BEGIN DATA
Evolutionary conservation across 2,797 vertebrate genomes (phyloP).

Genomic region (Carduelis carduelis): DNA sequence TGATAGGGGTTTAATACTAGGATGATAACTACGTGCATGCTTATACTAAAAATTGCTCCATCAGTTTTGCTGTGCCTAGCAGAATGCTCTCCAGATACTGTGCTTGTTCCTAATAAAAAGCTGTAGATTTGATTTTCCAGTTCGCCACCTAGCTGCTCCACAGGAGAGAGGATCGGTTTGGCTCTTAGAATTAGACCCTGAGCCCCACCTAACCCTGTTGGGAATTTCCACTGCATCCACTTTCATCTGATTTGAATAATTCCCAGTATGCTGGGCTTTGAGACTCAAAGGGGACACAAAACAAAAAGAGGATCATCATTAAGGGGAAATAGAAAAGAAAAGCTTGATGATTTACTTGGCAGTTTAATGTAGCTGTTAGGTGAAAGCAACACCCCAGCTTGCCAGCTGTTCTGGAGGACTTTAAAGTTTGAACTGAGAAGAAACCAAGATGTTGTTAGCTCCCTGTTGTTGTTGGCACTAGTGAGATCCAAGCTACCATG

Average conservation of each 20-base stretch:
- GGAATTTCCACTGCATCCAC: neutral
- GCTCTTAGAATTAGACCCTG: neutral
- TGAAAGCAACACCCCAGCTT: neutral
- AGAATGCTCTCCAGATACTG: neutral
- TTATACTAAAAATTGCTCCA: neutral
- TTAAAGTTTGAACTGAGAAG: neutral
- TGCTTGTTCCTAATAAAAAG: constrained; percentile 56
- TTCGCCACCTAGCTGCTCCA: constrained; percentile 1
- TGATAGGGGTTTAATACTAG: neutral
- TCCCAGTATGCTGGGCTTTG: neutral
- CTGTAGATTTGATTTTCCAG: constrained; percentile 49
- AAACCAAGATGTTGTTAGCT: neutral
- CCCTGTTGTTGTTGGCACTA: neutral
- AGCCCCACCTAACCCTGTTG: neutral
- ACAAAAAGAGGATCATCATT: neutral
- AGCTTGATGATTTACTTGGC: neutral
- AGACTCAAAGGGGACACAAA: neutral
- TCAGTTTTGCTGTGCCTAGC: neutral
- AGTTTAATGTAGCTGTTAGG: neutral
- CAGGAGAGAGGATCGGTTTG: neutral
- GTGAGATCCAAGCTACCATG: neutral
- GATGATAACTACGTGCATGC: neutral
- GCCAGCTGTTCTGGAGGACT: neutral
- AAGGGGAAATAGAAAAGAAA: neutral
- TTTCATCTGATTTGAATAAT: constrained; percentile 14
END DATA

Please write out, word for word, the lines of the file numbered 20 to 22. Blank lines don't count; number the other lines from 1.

- AGACTCAAAGGGGACACAAA: neutral
- TCAGTTTTGCTGTGCCTAGC: neutral
- AGTTTAATGTAGCTGTTAGG: neutral